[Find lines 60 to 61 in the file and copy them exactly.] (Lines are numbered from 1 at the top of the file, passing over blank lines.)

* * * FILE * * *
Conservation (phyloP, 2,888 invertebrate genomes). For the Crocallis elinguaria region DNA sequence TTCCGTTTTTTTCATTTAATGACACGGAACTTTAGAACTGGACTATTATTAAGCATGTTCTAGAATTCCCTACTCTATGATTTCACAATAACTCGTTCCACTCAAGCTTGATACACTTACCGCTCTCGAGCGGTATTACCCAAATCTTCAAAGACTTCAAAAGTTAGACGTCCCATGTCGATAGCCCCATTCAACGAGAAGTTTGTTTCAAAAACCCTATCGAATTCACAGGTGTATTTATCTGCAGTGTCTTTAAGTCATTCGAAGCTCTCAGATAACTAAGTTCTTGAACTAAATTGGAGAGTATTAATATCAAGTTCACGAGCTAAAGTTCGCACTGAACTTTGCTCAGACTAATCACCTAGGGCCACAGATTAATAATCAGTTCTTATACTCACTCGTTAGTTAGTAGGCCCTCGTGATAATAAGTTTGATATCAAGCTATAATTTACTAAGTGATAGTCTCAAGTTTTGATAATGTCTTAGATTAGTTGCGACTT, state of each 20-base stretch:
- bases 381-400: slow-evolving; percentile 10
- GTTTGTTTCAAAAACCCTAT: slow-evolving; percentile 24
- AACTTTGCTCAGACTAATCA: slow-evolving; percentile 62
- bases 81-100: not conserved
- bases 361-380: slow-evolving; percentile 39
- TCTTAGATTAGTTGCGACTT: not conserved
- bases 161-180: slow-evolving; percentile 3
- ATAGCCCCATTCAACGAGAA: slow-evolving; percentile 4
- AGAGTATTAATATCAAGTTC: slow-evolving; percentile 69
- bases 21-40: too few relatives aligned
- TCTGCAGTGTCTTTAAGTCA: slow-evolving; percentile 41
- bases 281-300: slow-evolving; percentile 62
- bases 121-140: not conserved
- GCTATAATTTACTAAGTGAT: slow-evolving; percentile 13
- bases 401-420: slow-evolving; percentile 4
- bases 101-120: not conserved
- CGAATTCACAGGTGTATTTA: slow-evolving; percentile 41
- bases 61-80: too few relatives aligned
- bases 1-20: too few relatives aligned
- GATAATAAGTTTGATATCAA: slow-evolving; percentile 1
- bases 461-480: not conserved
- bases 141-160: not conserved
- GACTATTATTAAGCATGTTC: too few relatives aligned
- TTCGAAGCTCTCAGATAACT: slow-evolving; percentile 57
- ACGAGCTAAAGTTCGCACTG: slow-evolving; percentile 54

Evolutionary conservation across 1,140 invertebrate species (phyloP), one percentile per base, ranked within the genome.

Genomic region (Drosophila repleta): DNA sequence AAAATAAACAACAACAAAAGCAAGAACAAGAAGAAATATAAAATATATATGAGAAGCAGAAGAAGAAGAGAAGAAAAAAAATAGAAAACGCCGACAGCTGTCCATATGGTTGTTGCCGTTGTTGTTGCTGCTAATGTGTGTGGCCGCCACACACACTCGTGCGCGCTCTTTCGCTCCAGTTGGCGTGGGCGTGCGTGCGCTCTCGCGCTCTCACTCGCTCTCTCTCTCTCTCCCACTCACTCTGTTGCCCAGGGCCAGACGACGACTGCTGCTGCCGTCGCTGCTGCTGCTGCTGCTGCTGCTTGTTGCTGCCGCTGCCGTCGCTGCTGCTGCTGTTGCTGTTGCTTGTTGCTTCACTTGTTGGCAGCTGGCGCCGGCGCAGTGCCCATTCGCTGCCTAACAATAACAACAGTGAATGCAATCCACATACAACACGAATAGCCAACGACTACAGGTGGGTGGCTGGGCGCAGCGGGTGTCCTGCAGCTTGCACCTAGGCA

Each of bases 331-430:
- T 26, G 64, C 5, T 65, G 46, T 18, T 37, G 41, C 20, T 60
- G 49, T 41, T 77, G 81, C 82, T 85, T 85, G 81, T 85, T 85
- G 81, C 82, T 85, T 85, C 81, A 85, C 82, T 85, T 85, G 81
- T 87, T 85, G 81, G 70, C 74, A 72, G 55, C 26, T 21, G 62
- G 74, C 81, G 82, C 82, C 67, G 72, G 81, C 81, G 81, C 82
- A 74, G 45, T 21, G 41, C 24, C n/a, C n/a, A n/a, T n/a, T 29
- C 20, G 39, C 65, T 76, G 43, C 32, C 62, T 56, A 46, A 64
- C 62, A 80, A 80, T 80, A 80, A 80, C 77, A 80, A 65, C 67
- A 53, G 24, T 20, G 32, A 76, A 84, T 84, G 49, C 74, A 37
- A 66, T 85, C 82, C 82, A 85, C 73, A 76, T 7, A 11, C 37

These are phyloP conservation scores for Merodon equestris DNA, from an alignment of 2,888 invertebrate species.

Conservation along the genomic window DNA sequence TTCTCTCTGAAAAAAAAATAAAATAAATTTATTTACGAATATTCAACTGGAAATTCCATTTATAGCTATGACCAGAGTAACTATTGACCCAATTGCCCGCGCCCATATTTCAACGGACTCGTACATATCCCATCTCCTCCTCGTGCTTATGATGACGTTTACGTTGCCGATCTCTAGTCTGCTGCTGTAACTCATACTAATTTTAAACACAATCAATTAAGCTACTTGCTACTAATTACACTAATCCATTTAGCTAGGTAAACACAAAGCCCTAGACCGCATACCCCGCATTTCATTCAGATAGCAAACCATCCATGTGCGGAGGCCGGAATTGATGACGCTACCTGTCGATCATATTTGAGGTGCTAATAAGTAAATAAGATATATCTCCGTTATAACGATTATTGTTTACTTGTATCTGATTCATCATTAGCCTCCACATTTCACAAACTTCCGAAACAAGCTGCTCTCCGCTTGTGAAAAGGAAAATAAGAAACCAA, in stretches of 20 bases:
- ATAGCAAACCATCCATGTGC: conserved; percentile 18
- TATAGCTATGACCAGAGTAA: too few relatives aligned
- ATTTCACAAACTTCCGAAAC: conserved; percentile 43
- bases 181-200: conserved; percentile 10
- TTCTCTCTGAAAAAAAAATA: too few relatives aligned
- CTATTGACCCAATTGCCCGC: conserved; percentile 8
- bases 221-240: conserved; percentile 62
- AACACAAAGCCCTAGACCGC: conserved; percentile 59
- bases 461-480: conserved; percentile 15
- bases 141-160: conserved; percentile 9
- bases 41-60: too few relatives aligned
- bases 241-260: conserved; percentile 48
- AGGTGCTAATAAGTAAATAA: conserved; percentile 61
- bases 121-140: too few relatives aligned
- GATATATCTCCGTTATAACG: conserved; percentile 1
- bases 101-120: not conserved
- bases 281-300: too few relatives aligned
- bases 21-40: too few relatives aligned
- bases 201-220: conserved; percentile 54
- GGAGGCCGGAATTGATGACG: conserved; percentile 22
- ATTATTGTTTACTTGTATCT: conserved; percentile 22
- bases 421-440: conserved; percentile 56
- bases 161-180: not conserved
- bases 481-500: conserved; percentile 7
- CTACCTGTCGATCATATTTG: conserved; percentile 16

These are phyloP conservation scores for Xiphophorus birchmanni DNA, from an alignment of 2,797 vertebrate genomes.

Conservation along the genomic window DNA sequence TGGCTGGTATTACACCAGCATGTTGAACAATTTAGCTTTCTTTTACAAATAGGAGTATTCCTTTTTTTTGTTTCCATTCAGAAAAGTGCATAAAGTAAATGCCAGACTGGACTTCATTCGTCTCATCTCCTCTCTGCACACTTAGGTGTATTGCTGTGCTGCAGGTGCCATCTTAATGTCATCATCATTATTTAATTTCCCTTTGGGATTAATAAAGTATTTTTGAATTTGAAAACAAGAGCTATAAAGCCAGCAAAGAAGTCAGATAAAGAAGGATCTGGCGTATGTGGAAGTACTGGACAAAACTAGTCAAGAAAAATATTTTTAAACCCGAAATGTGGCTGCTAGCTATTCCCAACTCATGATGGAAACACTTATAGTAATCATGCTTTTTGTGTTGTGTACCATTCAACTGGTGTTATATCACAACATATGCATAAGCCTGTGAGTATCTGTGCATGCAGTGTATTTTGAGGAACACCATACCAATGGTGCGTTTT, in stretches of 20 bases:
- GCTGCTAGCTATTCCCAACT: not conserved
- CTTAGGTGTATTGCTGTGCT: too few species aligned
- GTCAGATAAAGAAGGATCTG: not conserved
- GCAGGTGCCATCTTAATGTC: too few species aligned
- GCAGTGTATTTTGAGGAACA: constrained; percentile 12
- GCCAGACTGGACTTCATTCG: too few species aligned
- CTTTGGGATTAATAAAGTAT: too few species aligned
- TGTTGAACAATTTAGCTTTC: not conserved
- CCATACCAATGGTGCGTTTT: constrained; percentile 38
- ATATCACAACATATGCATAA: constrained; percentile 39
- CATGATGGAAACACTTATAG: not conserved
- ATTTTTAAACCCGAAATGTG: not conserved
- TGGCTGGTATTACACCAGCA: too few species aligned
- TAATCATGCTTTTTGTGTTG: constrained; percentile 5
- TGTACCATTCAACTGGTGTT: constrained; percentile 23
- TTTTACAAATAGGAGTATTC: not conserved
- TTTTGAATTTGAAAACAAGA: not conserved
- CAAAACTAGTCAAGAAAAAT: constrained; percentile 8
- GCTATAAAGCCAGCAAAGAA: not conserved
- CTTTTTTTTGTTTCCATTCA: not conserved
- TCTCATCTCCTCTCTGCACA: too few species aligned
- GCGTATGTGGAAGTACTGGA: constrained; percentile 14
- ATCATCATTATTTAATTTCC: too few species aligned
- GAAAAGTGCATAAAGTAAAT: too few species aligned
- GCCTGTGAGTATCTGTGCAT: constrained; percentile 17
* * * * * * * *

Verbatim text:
- bases 201-220: conserved; percentile 54
- GGAGGCCGGAATTGATGACG: conserved; percentile 22